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Electronic Surveillance Devices 2nd Edition by Paul Brookes | PDF Free Download.
Since humans first communicated, the thirst for information has never been quenched. The importance, and value, of information, can never be understated.
There cannot be many people who have not wished, at some point in their lives, to be ‘a fly on the wall’, to know for certain what has been said, or what has taken place.
Electronic surveillance has been used for many years, the first case being the use of simply hard-wired microphones placed near the enemy trenches, to enable the listener to be aware of troop movements, an imminent attack. During the Cold War, the flow of anecdotes and rumors about the use of surveillance devices ranged from the sublime to the ridiculous.
Inspired by these anecdotes, a new breed of electronics enthusiasts began designing their own devices, often having the designs published in enthusiast magazines.
This phenomenon happened at the same time as a relatively new invention, the bipolar transistor, became available to the general public.
Although very expensive, in short supply, with only a few device types available, the small transistor would soon replace the old fashioned, large, energy-hungry thermionic valve, now left on the shelf.
With the transistor, which would work on supply from a battery instead of bulky mains supply transformers, it was possible to build small circuits that could operate as amplifiers, switches, and transmitters. Armed with the new miniature electronic components, the designer was able to build smaller and smaller circuits.
The race was now on, to build smaller and more efficient devices. Units, designed to act as audio transmitters, were disguised as (inedible) olives, with rather ambitious quotes for transmission range.
Inspired by a large number of techno-spy movies, devices appeared in many other disguises and forms such as transmitters inside shoe heels, microphones in buckles and brooches, etc.
Soon afterward, in certain countries, a cry was heard that these non-official surveillance devices were being used by many people or groups, whose aim was to obtain information that they were not supposed to have.
This lead to a strict and severe clampdown on the manufacture, use, and sale of devices specifically intended for monitoring or intercepting conversations.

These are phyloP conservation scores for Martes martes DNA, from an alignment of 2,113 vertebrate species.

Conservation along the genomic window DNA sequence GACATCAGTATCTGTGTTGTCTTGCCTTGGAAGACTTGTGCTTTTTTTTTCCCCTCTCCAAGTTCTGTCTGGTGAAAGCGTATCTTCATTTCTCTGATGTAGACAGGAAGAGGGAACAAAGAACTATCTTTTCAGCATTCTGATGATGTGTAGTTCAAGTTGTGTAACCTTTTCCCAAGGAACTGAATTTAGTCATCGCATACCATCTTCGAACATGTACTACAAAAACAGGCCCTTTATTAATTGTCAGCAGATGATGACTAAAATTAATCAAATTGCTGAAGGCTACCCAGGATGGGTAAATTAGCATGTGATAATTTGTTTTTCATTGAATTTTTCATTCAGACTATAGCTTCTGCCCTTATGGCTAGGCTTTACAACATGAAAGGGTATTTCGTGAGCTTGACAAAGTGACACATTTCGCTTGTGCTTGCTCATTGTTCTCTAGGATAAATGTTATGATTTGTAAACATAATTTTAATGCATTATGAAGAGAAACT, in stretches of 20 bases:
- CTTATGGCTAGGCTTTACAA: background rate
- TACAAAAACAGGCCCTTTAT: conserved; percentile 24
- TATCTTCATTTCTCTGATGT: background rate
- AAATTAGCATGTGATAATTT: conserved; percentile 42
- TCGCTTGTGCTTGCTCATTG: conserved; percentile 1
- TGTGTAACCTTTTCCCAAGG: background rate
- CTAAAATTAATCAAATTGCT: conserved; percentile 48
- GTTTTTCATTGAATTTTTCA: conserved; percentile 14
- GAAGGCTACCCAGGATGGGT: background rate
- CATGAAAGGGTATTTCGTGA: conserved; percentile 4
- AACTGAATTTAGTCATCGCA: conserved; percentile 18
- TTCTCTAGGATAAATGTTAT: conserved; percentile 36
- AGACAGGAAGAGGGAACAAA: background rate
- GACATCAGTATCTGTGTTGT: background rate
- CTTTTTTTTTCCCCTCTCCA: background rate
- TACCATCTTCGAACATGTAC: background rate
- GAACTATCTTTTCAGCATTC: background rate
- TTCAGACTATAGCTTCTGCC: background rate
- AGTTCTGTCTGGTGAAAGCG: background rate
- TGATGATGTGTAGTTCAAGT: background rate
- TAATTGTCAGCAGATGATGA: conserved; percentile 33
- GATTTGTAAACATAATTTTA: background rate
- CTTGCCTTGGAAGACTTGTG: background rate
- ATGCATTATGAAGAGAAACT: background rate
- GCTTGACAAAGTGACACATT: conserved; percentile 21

Governments introduced new privacy laws to help cope with the growing problem of unauthorized electronic intrusion.
Some loopholes in legislation did appear at one point, with a few manufacturers hastily tearing off the labels of ‘secret transmitters’ and replacing them with ‘baby monitor’ stickers, re-naming ‘automatically switching telephone to tape recorder’ as ‘telephone secretaries’, etc.
Since this time, when miniature electronics was in its infancy, electronic surveillance has matured into big business, with applications for the numerous range of devices in many walks of life.
This book is intended to educate and inform anyone who is involved in the security of premises, or the security and protection of others or themselves.
Several chapters of this book describe the circuit diagrams of several devices that can be used for surveillance.
These diagrams have been included as information both for the electronic engineer who is involved in the development of security devices, as well as to show security personnel the type of devices available, and how they function.
To make the book even more helpful to security personnel, a complete chapter has been devoted to the topic of counter-surveillance devices and techniques.
The last chapter has been included to make the reader think hard about security, and perhaps make some aware of the potential danger of giving information freely and accidentally.
With regards to surveillance, although some people may cry out ‘1984’, many people feel safer when parking in an area that has full video protection, or understands that they live better lives with the knowledge that electronic surveillance is being used as one of the tools against crime.
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